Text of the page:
Elizabeth Warren on impeachment hearings: ‘Let’s do it’

CONCORD, N.H. -- Democratic presidential candidate Sen. Elizabeth Warren of Massachusetts reiterated her strong support for the House Democrats’ impeachment inquiry into President Trump.

Warren, who was in New Hampshire Wednesday to file to place her name on the Granite State's presidential primary ballot, also took another shot at former New York City mayor and billionaire business and media mogul Mike Bloomberg, who’s taking steps towards jumping into the Democratic race.

And she told Fox News that a potential entry this week by former Massachusetts Gov. Deval Patrick wouldn’t complicate her own White House bid.

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Warren –  one of the first Democratic White House hopefuls to call for Trump’s impeachment -- told reporters after filing that “I believe it is appropriate for this impeachment inquiry to go forward. I think it should have happened earlier, but we're here now. Let’s do it.”

When asked if she had been watching the testimony from the televised public hearing, Warren said: “I just haven’t been able to catch up with it. Fortunately, I will catch up tonight.”

If the Democratic-controlled House impeaches the president, the GOP-led Senate would then hold a trial which could lead to Trump’s removal from office. Such a trial would probably keep Warren and the other Senate Democrats running for president off the campaign trail during the weeks leading up to the first nominating contests in Iowa and New Hampshire.

Sen. Elizabeth Warren of Massachusetts files to place her name on the New Hampshire primary ballot in Concord Wednesday.

Sen. Elizabeth Warren of Massachusetts files to place her name on the New Hampshire primary ballot in Concord Wednesday.

"I have Constitutional responsibilities," Warren said. "I took an oath of office, as did everyone in Congress and part of that oath of office is the basic principle that no one is above the law. That includes the president of the United States. And if the House goes forward and sends an impeachment over to the Senate, then I will be there for the trial.”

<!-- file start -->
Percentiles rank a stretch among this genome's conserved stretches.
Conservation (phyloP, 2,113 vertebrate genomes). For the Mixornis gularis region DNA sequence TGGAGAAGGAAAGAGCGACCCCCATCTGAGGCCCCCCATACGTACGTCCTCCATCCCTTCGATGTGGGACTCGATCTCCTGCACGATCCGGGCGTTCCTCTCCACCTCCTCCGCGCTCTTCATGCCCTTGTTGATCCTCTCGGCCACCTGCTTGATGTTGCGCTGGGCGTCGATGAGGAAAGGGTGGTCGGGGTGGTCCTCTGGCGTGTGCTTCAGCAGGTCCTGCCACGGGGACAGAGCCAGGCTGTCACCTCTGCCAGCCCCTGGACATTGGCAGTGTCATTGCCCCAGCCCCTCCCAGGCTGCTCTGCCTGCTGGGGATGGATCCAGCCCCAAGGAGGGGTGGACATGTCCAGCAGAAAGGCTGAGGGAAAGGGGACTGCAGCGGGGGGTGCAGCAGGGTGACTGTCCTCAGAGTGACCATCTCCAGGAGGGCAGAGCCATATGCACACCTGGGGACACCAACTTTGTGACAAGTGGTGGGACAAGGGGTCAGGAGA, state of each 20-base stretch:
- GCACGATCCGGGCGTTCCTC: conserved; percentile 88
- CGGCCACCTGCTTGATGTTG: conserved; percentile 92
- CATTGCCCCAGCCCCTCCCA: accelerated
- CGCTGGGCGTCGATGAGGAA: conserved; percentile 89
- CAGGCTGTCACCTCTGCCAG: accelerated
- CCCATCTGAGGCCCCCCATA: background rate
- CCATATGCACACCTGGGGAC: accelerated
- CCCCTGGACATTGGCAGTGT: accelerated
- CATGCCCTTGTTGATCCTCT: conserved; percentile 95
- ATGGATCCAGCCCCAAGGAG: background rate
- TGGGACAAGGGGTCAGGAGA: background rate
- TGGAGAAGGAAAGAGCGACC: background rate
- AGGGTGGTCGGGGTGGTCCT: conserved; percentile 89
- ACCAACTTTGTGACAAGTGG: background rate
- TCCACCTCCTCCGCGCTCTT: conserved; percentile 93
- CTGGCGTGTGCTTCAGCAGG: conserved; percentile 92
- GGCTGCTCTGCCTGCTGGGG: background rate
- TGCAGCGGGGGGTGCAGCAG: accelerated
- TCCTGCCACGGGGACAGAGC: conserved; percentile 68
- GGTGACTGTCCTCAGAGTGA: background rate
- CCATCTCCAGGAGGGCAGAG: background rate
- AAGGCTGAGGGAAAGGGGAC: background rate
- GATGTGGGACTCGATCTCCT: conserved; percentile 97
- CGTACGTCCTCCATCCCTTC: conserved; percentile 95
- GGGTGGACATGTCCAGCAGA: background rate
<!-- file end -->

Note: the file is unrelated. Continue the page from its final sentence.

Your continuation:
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Warren told Fox News that she hadn’t talked with Patrick in recent days and said “no” when asked if the fellow Massachusetts Democrat’s potential entry into the race would complicate her own campaign. When asked about Patrick's years working at investment firm Bain Capital, Warren answered “I’m not here to criticize other Democrats. I’m here to talk about why I’m running for president.”

Patrick is likely to announce his candidacy on Thursday by video or social media, multiple outlets reported on Wednesday. He would then travel to neighboring New Hampshire on Friday the last day for candidates to file to place their names on the primary ballot.

Patrick isn’t the only Democrat likely to launch a campaign at this late date in the primary cycle. Bloomberg has placed his name on the presidential primary ballots in Alabama and Arkansas in recent days as he moves closer to launching a White House run.

I believe that what our election should be about is grassroots. How you build something all across New Hampshire, all across the country, and that we really shouldn’t have elections that are about billionaires calling all the shots, whether they’re reaching into their pockets to fund their own elections or whether they’re counting on getting other people to run," said Warren, who’s been critical of Bloomberg in recent days.

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“I’ve noticed that billionaires go on TV and cry," she added. "Other billionaires encourage their billionaire buddies to jump into the race."

Warren may have been referring to billionaire Omega Advisors CEO Leon Cooperman, who lamented during an interview on CNBC last week that Trump is dividing and polarizing Americans while Warren is pushing “Idiocy.” Like many other billionaires, Cooperman has heavily criticized Warren’s proposed tax on the richest Americans, calling it a “bankrupt concept.”